Submitted to: Journal of Food Processing and Preservation
Publication Type: Peer Reviewed Journal
Publication Acceptance Date: February 6, 2003
Publication Date: June 20, 2003
Citation: Bechtel, P.J. 2003. Properties of Different Fish Processing By-Products From Pollock, Cod and Salmon. Journal of Food Processing and Preservation. 27(2):101-116. Interpretive Summary: Over one million metric tons of fish processing waste is produced each year from fish harvested in Alaska; however, much of the waste in not utilized. The objective was to evaluate the composition and properties of fish processing waste components. Major components of fish processing wastes from both Alaskan pollock and Pacific cod are heads, viscera, frames and skins. For pink salmon the two major waste components are heads and viscera. There were compositional differences between different waste components and also between species. Protein solubility was greatest for viscera samples before heating and fish skin samples after heating. Connective tissue is an important parameter effecting processing properties and nutritional value. Skin had the greatest connective tissue content followed by frames and heads. Estimated rat protein efficiency ratios (PER values) ranged from a low of 2.1 for skin to a high of 3.1 for viscera and fillet. This study identifies important properties of fish processing waste stream components that could be used to create new products and feed ingredients. These results will be of value to the fish processing and byproduct industries.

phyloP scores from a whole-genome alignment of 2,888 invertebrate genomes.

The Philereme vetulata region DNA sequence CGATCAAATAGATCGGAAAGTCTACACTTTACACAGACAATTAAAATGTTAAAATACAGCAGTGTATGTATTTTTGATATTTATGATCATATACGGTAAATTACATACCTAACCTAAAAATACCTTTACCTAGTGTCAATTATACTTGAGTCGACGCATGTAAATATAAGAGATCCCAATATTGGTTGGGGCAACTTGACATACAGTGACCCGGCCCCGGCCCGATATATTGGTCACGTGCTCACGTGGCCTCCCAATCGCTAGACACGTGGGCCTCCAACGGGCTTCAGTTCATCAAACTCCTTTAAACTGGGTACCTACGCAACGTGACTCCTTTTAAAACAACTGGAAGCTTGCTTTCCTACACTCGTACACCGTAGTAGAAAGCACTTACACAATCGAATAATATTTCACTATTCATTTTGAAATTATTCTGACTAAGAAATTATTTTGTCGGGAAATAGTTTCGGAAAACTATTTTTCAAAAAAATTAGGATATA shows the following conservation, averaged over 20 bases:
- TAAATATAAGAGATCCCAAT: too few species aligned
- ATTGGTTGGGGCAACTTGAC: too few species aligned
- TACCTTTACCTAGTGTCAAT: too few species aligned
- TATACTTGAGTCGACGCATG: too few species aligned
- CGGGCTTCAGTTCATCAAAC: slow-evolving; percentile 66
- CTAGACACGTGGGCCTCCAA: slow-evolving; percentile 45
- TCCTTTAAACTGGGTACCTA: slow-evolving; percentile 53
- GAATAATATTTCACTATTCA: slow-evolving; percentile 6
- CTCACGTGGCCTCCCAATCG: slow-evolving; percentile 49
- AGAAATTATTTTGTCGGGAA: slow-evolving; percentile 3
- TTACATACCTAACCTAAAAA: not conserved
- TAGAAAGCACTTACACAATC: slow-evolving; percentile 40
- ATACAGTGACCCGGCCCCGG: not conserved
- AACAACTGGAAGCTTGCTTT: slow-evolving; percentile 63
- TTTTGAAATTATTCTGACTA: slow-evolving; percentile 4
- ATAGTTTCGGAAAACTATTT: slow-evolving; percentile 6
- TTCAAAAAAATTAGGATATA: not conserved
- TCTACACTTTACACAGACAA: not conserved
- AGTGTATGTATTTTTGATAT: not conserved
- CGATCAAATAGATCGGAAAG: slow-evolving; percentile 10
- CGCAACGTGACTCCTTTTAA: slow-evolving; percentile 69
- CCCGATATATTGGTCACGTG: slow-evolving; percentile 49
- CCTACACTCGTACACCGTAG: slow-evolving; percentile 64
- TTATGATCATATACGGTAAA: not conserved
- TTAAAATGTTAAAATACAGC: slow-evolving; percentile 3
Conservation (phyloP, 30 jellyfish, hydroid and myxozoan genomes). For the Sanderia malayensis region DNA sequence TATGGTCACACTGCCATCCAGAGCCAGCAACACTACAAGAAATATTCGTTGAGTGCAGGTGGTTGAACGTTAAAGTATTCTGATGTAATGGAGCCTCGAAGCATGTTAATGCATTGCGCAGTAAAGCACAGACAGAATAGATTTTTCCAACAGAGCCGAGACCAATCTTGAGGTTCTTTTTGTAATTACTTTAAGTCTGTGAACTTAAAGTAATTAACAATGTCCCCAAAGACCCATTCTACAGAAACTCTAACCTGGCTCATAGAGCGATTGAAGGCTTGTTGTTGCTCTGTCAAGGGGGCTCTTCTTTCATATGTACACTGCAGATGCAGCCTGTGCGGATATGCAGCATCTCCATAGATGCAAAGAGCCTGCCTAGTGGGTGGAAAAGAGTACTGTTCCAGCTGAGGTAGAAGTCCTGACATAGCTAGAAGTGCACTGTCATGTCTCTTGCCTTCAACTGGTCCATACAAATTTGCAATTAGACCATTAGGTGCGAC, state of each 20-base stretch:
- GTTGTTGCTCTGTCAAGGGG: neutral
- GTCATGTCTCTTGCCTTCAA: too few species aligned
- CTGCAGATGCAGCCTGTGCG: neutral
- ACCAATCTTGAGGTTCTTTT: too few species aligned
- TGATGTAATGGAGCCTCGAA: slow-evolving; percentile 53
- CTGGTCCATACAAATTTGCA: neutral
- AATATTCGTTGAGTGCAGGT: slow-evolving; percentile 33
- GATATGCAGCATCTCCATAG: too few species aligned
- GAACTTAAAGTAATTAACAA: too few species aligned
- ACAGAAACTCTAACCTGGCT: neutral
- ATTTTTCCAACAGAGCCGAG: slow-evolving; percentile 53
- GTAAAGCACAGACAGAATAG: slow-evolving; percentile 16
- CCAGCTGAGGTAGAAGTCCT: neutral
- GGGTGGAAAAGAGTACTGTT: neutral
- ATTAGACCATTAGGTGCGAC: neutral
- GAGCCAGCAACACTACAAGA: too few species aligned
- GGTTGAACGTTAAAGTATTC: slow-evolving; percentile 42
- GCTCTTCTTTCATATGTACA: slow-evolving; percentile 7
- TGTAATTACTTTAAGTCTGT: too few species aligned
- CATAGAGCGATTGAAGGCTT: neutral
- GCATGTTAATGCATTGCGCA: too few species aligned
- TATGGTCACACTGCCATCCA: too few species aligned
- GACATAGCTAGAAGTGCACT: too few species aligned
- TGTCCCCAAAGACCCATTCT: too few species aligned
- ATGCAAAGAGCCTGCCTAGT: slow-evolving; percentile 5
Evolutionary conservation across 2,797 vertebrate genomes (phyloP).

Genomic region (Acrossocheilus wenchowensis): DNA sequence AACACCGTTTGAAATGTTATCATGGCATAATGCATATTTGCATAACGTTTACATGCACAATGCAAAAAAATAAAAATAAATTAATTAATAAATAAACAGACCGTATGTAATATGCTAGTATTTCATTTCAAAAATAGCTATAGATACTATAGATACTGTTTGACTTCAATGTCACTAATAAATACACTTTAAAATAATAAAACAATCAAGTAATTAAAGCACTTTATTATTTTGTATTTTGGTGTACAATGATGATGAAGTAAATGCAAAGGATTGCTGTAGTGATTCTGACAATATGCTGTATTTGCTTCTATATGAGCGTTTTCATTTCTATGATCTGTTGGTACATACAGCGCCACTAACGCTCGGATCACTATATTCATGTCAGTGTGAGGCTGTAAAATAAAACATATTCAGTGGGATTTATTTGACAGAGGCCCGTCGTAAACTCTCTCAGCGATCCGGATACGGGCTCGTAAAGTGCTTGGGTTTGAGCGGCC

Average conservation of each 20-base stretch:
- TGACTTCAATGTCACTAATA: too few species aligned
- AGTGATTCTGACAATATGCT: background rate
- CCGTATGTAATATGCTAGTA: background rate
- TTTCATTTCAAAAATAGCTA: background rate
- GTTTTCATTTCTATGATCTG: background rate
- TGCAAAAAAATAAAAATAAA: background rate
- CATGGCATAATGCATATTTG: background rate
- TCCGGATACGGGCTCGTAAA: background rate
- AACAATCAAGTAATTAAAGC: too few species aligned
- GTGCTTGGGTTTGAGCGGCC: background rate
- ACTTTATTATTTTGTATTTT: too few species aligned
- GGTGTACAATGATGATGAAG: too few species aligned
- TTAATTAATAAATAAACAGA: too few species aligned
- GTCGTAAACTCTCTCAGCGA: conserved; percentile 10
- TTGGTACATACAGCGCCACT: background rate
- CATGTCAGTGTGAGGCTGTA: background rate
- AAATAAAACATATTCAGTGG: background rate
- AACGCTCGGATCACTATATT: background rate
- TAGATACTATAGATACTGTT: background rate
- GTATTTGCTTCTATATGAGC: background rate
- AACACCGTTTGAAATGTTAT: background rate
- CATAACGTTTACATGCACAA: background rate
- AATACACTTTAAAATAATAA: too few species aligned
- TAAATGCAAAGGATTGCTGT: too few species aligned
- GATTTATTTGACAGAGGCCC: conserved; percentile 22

Technical Abstract: Individual fish processing waste stream components can be used to make feed ingredients or other products. Waste stream components obtained from commercial fish processing plants included heads, viscera, frames, and skins from Alaska pollock (Theragra chalcogramma) and Pacific cod (Gadus macrocephalus); and heads, and viscera from pink salmon (Oncorhunchus gorbuscha). The protein content of heads from all three species ranged from 13.9 to 16.4%; and the fat content ranged from 0.9 to 10.9%. Viscera protein content ranged from 13.0 to 15.3%, and the fat content from 2.0 to 19.1%. After heating to 85C, the percent soluble protein in salmon heads was different (P<0.05) from pollock or cod heads. Percent soluble protein of pollock and cod skin increased 8 fold (P<0.05) after the 85C heat treatment. Connective tissue content was calculated from chemical determination of hydroxyproline content, and large differences in percent connective tissue content were found (1% for pollock viscera to 46% for skin). Estimated rat PER values ranged from a low of 2.1 for skin to a high of 3.1 for viscera and fillet samples (P<0.05). Frames, head and viscera had estimated rat PER values ranging from 2.85 to 3.13 with small differences between species.